File photo of Egypt's parliament (Photo: Reuters)
The Telecommunications and Information Technology Committee in Egypt's Parliament began discussing on Tuesday a new government-drafted law aimed at combating cybercrimes which negatively affect the country's national security and internal stability.
Head of the committee Nidal El-Saeed told reporters that the bill was jointly prepared by the ministries of justice and telecommunications and information technology.
El-Saeed explained that in its first meeting on Tuesday, the committee had concluded debating ten articles of the new law.
"The discussion was held in the presence of representatives from 19 ministries, particularly the ministries of interior, defence and telecommunications and information technology, because of the strategic importance of this bill," said El-Saeed.
Kamal Amer, head of parliament's defence and national security committee and the former chief of Egypt's military intelligence, also told reporters that "the new bill will stand up to the growing dangers of extremist and militant Islamist movements using the internet and modern technology to carry out terrorist attacks," said Amer.
"The internet has now become a major tool in recruiting extremists and launching terrorist and subversive attacks. The new bill gives powers to the interior ministry and other state institutions to track websites and social media which are involved in spreading terrorism through extremist, radical and militant ideologies," he added.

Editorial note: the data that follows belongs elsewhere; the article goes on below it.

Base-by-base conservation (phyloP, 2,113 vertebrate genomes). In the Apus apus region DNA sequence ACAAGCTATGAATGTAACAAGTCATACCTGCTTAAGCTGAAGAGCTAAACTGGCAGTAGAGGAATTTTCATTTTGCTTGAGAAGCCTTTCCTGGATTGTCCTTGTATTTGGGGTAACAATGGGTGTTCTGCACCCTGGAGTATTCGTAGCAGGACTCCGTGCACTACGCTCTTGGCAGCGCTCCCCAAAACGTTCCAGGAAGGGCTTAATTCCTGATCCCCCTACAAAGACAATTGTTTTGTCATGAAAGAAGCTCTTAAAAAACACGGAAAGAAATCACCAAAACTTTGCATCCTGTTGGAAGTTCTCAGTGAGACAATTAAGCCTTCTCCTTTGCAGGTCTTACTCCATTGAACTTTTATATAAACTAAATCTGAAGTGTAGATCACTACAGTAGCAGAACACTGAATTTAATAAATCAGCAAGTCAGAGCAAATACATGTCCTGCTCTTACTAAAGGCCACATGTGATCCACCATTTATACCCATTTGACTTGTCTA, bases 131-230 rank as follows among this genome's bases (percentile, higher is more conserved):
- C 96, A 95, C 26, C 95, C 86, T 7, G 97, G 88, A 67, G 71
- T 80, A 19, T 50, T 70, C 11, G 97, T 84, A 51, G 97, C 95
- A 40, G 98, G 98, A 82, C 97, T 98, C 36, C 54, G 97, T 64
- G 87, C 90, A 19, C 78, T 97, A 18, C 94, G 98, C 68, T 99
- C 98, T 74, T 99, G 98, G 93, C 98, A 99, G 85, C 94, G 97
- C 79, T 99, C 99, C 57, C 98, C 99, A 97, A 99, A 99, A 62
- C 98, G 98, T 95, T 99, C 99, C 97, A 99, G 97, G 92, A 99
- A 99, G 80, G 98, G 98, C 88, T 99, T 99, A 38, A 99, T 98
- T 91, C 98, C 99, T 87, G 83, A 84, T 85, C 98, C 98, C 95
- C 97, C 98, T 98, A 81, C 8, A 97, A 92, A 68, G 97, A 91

Amer said the above draft law comes in tandem with other recent legislative measures that seek to fight all forms of terrorism and extremism.
"It also comes to go in line with the army's comprehensive campaign against militant and terrorist groups in North Sinai," said Amer.
The ten finalized articles in the new law deal with the definitions of some cyber expressions widely used such as "websites," "traffic data" and national security.
El-Saeed said the committee has reached an agreement on how state institutions should be classified and defined as "national security institutions."
He said the committee also discussed the definition of what is called a "digital directory," which will be used in tracking cyber and information technology crimes.
Article two regulates the activities and obligations of internet service providers and how they should cooperate with national security authorities in giving all information on certain users suspected of spreading terrorist and extremist ideologies via the internet, he noted.
"We discussed whether or not this article is in line with the constitution, which does not allow such practices because of its violation of personal freedoms," said El-Saeed.
"Some committee members want the revelation of private statements of internet service customers should be allowed only upon a judicial order. But others insist that internet service providers should make all information available to national security institutions and investigation authorities," he explained.
The committee chair indicated that it was agreed that investigation authorities will be authorized to shut down certain websites or links whenever this is technically possible and whenever there is a strong evidence the website is involved in spreading criminal activities that pose a threat to Egypt's economy and security.
Article eight gives customers or service providers the right to appeal an investigation authority shutdown decision in the appropriate criminal court within seven days.
Article nine states that Egypt's prosecutor-general will be authorized to place those highly suspected of cybercrimes on the travel ban list and on the arrival watch list.
This decision can also be appealed before the court.